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Teresa Cheng

‘I’m not without integrity,’ Hong Kong’s scandal-plagued justice minister tells lawmakers

Skirting calls to quit, Teresa Cheng also does not provide any extra information on illegal structures at her properties, merely pledging to attend a Legco panel meeting next Monday

PUBLISHED : Wednesday, 24 January, 2018, 5:11pm
UPDATED : Wednesday, 24 January, 2018, 11:32pm

Hong Kong’s beleaguered justice chief was in for a grilling on Wednesday for the first time in the legislature over the illegal structure scandal threatening to end her ministerial career, but she skirted calls to step down and insisted she was not “a person without integrity”.

Teresa Cheng Yeuk-wah did not provide any additional information regarding the unauthorised extensions to her luxury homes, merely pledging to attend a panel meeting next Monday despite mounting demands from lawmakers across the political spectrum for an immediate and full explanation.

The city’s new secretary for justice was embroiled in scandal from her first day in office this month when 10 illegal structures – including a large basement and a rooftop extension – were discovered at her HK$26 million (US$3.3 million) home and her husband’s house in Tuen Mun’s Villa De Mer estate.

Hong Kong pro-government camp ‘losing patience’ with Cheng over illegal structures furore

The controversy deepened over the weekend after Cheng’s office issued a late-night statement admitting there were three illegal structures at a flat she owned in Southern district.

Lawmakers across the political spectrum took the opportunity to follow up on the scandal at the weekly Legislative Council meeting on Wednesday, tabling three oral questions on the Buildings Department’s handling of illegal structures, the administration’s integrity check on incoming officials and whether the justice minister should give up the power to prosecute, which effectively summoned Cheng to Legco.

“Hongkongers now do not believe you are an honest person. You alone are the biggest obstruction to the city’s legal system,” Civic Party lawmaker Kwok Ka-ki told Cheng when discussing the issue of prosecuting power. “Are you still suitable to take up [this role]?”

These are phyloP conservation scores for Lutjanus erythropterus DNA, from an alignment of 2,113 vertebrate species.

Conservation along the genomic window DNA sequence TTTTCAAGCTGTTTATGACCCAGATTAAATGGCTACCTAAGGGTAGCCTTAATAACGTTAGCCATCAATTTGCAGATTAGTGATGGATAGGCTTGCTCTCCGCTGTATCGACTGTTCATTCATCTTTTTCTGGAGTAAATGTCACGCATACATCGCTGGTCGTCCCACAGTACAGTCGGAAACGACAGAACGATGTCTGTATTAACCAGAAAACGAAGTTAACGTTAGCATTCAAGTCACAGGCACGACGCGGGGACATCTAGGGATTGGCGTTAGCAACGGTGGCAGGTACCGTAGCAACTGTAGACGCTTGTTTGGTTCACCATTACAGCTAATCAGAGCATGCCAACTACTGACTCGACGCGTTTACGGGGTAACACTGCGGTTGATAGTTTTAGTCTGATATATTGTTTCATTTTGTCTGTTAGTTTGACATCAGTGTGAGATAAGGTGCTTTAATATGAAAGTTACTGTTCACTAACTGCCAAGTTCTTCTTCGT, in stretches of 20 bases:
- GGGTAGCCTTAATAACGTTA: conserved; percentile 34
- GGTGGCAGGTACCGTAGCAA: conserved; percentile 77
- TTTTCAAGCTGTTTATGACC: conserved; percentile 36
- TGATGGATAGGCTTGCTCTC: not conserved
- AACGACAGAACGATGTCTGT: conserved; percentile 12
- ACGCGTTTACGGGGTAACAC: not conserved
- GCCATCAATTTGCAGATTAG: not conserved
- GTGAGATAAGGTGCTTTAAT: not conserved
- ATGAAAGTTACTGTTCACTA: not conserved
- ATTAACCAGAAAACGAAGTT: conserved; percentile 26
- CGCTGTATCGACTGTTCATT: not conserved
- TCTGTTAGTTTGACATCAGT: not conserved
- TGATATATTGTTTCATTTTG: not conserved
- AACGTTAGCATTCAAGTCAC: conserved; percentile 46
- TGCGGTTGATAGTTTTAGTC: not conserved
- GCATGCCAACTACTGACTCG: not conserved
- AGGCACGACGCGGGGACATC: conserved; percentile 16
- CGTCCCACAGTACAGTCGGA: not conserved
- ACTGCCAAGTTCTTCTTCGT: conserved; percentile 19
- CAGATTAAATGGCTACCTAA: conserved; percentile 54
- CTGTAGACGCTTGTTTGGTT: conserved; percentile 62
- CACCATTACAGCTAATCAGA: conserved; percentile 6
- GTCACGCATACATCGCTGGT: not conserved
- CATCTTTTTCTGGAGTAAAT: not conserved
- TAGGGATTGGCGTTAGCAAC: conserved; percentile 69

Cheng replied: “I do not accept [the suggestion] that I am a person without integrity.”

Neighbours ‘dragged into’ illegal structures scandal of justice chief Teresa Cheng

She said judicial impartiality was “not subject to a person alone but a whole system”, adding the decision on a criminal prosecution should be based on the law, evidence and the prosecution code.

Having earlier ruled out stepping down, Cheng skirted renewed calls for her resignation from opposition lawmakers Roy Kwong Chun-yu of the Democratic Party and Raymond Chan Chi-chuen of People Power.

Cheng emphasised that she had already delegated all decisions relating to the illegal structures at her residences to the director of public prosecutions.

Development minister Michael Wong Wai-lun and Secretary for Constitutional and Mainland Affairs Patrick Nip Tak-kuen were also grilled by lawmakers over the Cheng debacle.

Husband signed deal for Teresa Cheng’s luxury HK$62 million Repulse Bay flat with full knowledge of illegal structures

While Wong stressed that the government had not offered Cheng any preferential treatment, Nip was attacked over the effectiveness of the government’s integrity vetting of incoming officials.

“The political bombshell triggered by illegal structures has already harmed Cheng as well as the government,” said Starry Lee Wai-king, chairwoman of the city’s biggest pro-establishment party, the Democratic Alliance for the Betterment and Progress of Hong Kong.

“Why didn’t the justice minister check whether there were any illegal structures at her home before assuming her role? Why couldn’t the government find out about the illegal structures through the integrity check? Is there any loophole in the system?”

Hong Kong justice chief should give up prosecuting power, top lawyer says

Nip pledged to review the existing mechanism, but refused to say whether the integrity checks had touched upon illegal structures, and turned down lawmakers’ requests to disclose further details.

Meanwhile, Cheng, who had earlier promised only to attend the meeting of Legco’s legal services panel on February 26, agreed to turn up for a special meeting next Monday to address lawmakers’ questions over her work plan as well as the scandal.

Whether opposition pan-democrats would withdraw a motion to summon Cheng to Legco to testify over the scandal – to be tabled on January 31 – would depend on her attitude and response at the special meeting, the Civic Party’s Dennis Kwok, vice-chairman of the panel, added.